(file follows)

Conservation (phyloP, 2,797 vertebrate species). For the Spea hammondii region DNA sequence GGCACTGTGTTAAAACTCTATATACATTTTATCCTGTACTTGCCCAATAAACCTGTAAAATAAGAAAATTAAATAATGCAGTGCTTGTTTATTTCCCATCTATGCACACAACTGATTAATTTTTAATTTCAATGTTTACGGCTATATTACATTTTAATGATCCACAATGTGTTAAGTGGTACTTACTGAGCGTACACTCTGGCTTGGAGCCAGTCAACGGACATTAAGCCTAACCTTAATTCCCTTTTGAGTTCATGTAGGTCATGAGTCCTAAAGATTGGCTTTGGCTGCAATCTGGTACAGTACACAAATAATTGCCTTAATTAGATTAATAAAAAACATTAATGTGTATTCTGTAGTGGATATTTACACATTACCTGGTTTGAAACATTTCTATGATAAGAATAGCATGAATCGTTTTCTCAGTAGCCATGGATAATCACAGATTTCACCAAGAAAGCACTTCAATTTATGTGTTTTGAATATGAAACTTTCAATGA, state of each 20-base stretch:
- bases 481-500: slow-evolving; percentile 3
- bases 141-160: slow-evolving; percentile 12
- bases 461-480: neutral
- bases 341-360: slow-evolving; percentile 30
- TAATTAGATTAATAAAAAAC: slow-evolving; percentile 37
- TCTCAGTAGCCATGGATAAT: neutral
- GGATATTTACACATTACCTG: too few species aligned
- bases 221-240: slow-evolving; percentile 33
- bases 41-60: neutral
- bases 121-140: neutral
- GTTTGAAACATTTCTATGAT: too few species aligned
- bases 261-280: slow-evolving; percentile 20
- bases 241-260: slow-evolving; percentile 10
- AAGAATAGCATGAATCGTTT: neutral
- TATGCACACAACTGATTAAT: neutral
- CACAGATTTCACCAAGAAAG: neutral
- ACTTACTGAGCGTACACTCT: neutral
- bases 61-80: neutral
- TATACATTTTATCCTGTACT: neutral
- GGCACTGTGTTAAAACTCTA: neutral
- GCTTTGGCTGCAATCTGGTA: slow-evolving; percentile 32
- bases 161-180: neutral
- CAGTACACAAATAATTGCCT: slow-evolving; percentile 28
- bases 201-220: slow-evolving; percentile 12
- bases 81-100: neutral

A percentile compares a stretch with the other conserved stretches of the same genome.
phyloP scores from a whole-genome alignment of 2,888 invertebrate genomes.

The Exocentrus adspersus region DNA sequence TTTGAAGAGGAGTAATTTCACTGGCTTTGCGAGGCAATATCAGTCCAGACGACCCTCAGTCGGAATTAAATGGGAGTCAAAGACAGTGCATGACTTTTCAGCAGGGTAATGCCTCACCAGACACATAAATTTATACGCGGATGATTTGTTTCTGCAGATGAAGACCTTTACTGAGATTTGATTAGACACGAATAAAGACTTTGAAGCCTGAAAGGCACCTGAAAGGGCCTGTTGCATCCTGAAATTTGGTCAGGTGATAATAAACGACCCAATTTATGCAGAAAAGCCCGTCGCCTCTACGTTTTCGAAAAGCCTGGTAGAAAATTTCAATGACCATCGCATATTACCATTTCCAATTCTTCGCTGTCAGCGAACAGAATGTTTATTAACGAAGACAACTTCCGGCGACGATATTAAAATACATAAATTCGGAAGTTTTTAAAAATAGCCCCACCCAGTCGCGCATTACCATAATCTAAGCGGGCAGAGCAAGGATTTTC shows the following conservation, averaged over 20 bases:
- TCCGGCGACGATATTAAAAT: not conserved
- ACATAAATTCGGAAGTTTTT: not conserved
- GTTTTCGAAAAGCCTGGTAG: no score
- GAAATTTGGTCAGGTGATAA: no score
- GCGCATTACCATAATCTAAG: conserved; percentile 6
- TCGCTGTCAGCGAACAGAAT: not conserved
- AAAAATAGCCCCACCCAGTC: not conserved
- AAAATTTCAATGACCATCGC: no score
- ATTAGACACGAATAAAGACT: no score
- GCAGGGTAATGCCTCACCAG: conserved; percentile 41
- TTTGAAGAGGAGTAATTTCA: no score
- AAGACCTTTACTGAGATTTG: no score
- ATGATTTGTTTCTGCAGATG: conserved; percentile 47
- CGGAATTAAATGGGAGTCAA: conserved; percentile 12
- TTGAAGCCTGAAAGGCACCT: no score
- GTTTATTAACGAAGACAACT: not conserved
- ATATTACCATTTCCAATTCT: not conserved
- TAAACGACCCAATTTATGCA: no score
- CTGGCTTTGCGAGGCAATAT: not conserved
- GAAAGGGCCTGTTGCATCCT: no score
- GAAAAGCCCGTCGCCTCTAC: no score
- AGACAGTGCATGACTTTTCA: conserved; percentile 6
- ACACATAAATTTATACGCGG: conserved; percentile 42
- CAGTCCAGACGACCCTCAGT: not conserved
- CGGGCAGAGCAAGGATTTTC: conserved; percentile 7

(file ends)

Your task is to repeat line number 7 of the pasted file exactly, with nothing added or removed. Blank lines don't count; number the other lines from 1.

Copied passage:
- TCTCAGTAGCCATGGATAAT: neutral